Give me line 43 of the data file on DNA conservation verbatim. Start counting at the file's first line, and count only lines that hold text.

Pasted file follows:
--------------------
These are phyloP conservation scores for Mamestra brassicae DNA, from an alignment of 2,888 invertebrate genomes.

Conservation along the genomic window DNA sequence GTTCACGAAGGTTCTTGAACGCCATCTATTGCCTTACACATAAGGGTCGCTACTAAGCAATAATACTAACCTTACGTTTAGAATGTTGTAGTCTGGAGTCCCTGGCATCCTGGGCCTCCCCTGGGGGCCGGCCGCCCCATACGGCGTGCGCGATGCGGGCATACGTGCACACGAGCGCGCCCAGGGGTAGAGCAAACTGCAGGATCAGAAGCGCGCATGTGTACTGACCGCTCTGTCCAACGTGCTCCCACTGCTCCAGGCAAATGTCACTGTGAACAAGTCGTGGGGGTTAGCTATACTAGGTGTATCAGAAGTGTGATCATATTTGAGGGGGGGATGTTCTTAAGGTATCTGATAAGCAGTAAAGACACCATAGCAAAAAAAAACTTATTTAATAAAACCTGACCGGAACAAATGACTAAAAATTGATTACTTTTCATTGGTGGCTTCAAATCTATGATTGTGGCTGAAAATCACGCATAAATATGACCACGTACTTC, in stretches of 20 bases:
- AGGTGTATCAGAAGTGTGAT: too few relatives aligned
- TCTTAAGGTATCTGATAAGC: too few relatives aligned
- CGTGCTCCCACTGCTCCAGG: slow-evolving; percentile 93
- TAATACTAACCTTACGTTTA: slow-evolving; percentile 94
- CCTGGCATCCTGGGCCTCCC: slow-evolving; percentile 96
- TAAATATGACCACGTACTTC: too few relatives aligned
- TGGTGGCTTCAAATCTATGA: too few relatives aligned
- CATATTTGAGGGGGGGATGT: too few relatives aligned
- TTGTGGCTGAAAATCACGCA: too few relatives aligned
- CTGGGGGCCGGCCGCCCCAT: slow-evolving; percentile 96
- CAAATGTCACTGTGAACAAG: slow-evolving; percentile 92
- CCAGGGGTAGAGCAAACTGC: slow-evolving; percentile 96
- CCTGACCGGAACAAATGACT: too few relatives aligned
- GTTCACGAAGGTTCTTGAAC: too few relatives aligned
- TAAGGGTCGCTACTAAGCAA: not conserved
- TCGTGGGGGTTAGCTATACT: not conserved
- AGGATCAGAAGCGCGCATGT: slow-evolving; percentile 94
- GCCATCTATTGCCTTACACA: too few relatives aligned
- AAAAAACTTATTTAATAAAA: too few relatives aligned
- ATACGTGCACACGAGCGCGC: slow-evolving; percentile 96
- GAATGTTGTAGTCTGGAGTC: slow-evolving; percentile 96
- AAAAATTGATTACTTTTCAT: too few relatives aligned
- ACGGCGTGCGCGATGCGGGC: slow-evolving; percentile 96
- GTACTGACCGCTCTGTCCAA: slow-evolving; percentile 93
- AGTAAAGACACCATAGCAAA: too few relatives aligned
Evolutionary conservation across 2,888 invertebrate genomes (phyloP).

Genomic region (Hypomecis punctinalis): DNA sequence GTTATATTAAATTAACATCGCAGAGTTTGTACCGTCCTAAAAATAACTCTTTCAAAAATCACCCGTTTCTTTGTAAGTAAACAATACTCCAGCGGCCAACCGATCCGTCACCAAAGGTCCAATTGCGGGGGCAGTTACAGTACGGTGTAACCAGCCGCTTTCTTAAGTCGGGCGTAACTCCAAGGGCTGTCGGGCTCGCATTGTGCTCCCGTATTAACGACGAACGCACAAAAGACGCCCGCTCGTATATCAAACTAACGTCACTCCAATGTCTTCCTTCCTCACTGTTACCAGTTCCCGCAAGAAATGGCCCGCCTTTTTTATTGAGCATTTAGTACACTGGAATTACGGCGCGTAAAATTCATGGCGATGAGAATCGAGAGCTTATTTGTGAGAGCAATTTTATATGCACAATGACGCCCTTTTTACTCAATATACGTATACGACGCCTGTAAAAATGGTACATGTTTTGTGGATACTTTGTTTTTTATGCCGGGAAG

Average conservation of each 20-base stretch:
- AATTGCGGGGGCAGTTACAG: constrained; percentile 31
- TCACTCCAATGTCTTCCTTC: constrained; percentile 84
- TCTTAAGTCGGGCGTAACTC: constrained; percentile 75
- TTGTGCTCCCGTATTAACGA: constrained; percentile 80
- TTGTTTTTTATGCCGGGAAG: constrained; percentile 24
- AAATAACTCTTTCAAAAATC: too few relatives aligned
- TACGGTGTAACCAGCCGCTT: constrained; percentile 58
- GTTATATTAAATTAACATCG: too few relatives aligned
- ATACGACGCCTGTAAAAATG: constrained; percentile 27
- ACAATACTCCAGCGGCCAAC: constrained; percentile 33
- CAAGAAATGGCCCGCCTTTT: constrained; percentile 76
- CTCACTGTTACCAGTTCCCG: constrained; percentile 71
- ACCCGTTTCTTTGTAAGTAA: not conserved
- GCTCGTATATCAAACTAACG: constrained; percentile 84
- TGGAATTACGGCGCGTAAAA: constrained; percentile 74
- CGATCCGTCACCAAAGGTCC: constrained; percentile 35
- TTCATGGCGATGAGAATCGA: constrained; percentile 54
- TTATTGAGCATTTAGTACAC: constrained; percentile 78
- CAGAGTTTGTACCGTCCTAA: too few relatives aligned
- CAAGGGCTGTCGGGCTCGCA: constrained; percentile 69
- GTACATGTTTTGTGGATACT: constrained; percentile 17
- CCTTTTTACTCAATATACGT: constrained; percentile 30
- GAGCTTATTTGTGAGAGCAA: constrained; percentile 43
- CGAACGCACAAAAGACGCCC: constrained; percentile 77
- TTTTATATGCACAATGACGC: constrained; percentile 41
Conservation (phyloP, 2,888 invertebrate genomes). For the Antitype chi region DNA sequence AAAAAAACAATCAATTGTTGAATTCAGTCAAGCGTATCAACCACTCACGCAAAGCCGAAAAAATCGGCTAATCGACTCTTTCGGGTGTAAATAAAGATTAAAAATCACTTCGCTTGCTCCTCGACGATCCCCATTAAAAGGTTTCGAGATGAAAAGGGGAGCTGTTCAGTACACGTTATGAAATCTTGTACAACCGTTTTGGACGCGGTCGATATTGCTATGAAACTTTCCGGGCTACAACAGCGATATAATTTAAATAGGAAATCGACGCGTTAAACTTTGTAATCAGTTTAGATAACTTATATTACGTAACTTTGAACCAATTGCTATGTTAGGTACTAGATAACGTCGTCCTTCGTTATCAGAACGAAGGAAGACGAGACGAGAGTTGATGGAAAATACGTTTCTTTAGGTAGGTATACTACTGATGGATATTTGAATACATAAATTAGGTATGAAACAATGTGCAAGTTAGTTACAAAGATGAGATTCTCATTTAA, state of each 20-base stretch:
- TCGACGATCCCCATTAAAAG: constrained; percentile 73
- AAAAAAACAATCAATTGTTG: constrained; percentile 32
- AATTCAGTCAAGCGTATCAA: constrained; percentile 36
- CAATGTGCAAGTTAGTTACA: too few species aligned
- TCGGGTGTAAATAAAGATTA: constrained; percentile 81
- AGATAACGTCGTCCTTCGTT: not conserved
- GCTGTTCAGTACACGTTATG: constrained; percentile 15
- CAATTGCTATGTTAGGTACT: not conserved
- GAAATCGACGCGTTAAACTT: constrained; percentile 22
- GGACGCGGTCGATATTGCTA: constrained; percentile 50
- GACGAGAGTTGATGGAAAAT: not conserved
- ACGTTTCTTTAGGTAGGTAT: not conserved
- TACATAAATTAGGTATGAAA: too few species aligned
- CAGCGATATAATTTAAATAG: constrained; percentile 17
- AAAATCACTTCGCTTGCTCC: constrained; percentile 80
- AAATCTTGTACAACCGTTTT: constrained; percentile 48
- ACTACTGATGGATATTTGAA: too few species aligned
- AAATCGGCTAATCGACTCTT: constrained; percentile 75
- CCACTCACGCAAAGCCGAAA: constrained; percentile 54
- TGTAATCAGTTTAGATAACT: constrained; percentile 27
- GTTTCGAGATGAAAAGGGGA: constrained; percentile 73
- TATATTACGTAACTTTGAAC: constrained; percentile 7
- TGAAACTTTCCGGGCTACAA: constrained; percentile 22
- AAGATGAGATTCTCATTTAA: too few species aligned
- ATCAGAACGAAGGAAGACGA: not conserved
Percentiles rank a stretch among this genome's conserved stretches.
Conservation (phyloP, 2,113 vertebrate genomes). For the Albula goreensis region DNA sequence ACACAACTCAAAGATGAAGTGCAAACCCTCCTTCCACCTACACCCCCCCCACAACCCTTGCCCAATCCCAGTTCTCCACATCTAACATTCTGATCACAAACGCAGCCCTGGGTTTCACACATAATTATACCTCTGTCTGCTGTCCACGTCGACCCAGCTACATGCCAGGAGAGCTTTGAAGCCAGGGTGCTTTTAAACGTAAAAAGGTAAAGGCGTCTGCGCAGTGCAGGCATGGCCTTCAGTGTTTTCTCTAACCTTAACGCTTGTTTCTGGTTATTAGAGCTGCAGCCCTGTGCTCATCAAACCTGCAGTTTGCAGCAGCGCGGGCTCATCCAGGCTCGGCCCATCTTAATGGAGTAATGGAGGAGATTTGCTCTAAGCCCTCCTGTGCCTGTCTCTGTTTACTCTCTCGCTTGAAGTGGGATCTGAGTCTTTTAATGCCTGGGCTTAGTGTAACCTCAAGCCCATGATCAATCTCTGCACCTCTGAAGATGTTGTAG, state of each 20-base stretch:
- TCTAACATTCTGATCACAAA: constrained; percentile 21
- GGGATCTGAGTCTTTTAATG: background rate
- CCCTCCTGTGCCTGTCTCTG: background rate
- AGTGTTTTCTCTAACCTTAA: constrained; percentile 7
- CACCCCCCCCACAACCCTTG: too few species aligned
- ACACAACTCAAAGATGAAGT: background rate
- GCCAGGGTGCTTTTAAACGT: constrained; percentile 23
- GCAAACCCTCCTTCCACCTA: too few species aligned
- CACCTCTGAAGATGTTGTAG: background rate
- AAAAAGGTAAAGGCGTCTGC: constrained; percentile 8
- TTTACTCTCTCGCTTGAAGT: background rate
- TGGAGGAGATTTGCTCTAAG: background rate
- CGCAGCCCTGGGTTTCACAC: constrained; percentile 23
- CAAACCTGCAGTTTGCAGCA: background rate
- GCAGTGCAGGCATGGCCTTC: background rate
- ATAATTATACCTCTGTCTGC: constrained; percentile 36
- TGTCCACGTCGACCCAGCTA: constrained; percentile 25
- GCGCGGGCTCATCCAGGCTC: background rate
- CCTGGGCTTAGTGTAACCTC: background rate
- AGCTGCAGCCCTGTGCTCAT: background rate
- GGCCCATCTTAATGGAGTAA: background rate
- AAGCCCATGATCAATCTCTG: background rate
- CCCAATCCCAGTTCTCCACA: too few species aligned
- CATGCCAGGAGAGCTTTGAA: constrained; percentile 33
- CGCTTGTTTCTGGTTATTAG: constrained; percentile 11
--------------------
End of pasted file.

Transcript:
- ACCCGTTTCTTTGTAAGTAA: not conserved